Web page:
Abnormal Automatic Movements after Dexmedetomidine Administration in a Newborn: A Case Report
Author(s): Ilardi L, Agliardi S, Proto A, Pani A, Scaglione F, Martinelli S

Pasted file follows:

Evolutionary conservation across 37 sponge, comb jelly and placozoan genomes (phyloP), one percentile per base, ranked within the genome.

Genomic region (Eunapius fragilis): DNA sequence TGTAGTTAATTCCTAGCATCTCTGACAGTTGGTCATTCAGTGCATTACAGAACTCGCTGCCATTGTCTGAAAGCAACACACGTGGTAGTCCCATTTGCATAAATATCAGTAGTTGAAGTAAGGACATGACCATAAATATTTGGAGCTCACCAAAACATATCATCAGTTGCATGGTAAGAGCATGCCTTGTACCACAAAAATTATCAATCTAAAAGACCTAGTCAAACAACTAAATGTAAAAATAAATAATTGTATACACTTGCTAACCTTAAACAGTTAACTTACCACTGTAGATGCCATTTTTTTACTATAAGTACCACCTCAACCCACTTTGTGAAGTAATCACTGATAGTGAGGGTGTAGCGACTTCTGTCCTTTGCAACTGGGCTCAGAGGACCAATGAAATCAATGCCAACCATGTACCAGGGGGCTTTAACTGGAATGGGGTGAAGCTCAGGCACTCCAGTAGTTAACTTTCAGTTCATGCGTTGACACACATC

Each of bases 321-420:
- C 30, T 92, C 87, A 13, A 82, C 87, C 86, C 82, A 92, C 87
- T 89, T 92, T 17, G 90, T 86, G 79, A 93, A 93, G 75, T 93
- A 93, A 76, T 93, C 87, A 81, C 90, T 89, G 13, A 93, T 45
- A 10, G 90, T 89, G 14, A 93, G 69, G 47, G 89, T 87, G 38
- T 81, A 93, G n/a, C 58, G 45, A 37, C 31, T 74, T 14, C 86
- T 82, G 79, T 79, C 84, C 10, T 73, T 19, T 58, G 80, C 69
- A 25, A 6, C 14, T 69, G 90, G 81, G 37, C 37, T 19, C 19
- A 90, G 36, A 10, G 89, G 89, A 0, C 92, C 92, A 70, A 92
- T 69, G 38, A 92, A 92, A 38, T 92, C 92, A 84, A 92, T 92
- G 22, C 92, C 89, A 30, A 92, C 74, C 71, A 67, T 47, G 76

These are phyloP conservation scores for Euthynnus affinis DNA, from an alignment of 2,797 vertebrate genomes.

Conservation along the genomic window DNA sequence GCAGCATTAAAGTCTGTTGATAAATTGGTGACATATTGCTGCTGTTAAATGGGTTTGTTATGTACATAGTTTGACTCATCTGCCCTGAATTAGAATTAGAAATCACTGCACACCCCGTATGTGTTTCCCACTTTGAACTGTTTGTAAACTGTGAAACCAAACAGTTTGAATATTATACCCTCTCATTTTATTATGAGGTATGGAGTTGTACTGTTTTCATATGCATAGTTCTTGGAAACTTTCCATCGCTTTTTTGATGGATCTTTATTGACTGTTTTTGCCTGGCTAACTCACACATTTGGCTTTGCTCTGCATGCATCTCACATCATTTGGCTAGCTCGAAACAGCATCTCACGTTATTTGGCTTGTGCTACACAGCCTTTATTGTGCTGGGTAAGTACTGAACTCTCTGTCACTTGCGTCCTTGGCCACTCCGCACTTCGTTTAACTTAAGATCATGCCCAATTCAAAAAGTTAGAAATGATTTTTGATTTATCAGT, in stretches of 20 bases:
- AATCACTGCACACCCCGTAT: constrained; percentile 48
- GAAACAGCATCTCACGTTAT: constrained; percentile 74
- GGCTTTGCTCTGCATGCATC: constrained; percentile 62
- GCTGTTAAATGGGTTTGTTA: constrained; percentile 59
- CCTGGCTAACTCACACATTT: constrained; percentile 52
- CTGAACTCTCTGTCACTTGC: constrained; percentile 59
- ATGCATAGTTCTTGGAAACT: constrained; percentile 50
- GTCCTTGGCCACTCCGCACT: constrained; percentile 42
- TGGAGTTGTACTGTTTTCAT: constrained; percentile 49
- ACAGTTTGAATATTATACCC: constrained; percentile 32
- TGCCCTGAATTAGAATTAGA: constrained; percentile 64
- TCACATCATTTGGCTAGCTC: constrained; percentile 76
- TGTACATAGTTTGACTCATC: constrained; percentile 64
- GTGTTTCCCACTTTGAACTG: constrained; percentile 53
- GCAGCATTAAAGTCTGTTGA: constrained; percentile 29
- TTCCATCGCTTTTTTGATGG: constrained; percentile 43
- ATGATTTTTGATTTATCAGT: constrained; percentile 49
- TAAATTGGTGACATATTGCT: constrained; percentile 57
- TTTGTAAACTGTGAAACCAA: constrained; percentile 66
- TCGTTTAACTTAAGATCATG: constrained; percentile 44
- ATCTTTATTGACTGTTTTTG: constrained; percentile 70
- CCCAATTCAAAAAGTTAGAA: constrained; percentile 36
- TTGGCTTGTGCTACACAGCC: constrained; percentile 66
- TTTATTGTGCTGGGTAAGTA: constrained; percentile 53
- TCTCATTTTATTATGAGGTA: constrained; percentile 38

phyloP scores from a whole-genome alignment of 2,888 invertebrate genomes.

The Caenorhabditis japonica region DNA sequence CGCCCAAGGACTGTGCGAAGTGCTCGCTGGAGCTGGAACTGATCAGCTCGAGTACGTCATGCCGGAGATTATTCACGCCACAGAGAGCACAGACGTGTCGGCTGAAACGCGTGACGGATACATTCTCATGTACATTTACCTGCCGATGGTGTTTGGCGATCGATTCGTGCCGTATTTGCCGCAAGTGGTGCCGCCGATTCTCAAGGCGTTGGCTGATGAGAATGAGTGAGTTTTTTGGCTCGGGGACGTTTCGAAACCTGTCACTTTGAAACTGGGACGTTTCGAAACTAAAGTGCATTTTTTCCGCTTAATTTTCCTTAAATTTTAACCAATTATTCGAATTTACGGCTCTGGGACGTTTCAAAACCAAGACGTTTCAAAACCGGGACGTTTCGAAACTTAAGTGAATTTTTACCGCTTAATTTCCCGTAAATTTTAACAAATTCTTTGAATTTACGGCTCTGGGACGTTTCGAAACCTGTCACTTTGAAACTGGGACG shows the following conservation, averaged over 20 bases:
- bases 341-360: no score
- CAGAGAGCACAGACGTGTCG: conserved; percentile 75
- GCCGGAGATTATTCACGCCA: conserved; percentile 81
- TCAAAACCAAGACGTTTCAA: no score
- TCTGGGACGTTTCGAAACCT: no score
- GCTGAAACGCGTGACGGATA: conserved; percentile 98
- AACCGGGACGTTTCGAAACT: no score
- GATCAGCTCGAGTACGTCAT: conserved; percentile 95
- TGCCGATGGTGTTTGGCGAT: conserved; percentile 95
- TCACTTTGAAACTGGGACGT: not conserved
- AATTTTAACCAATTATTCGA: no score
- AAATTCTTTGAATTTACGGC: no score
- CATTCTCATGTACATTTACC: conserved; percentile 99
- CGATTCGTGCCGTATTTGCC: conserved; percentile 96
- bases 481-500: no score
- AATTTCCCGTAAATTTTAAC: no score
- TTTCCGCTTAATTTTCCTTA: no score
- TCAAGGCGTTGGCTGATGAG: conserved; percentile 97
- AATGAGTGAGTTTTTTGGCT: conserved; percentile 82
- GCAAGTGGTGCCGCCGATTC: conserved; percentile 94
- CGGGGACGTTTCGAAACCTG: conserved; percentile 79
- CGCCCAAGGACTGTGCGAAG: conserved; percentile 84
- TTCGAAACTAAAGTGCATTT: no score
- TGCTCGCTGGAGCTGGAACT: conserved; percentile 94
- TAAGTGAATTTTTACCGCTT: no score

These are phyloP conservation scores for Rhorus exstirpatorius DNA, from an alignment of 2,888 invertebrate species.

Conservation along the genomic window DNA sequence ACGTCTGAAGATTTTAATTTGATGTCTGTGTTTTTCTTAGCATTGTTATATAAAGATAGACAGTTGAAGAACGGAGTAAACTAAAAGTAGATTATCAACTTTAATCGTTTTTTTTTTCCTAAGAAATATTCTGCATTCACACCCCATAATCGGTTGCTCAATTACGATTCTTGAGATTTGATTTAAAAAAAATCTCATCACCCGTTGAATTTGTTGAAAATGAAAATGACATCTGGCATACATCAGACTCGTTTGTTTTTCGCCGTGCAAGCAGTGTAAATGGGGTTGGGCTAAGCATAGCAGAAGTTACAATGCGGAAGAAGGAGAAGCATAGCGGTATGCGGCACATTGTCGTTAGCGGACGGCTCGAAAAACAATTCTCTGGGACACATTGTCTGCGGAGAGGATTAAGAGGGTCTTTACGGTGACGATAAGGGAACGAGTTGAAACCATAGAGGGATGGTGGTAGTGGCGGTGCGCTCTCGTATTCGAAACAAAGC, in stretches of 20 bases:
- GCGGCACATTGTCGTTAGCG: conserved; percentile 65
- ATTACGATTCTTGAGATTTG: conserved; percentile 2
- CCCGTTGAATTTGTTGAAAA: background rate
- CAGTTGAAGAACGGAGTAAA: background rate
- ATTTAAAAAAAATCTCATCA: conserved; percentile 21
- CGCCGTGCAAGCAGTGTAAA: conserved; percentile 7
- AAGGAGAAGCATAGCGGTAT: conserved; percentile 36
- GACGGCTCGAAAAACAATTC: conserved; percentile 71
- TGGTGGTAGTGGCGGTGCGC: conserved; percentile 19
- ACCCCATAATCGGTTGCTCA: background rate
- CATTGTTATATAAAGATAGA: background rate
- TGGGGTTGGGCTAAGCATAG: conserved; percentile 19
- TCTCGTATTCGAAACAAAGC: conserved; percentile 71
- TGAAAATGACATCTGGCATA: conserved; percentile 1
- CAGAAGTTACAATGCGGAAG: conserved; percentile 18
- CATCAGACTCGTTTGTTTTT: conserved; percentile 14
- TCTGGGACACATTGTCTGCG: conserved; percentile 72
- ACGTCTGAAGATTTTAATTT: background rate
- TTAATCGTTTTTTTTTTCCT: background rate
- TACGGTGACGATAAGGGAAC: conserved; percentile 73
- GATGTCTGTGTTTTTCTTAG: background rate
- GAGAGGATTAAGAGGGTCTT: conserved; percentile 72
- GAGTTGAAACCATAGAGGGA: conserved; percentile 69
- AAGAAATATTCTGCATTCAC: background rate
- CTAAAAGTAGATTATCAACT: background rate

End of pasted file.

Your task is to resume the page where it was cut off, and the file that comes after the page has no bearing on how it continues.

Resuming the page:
Dexmedetomidine is a selective alpha2-adrenoceptor agonist with anesthetic and sedative properties likely due to inhibition of norepinephrine release in the brainstem. Dexmedet omidine is commonly used in adults for sedation, usually in association with other anesthetic drugs. In pediatrics, especially due to the optimal tolerability of this drug and the low invasiveness of the intranasal way of administration, the use of dexmedetomidine is becoming more common for sedation, both in ventilated patients and for periprocedural anesthesia. In our report, a single dose of dexmedetomidine was administered for the periprocedural sedation of an ex-preterm male infant, 88 days after birth, on the occasion of a follow-up non-contrast brain-MRI. About 10 minutes after intranasal administration, the patient developed multiple diaphragmatic automatic hiccupcontractions, which, despite not harming the vital parameters, made necessary a double dose of IV midazolam in order to appease them and to permit the regular execution of the instrumental procedure. The movements continued in the following hours, without affecting vital parameters. After about 8 hours of observation, the movements gradually disappeared. The patient went through normal development and no obvious abnormalities were pointed out in the hemogasanalysis, at the MRI, and not even in a follow-up polysomnography with electroencephalogram executed a few weeks after the event. In conclusion, our report could suggest that even low doses of dexmedetomidine may cause mild transitory neurological adverse effects such as automatic movements in newborns.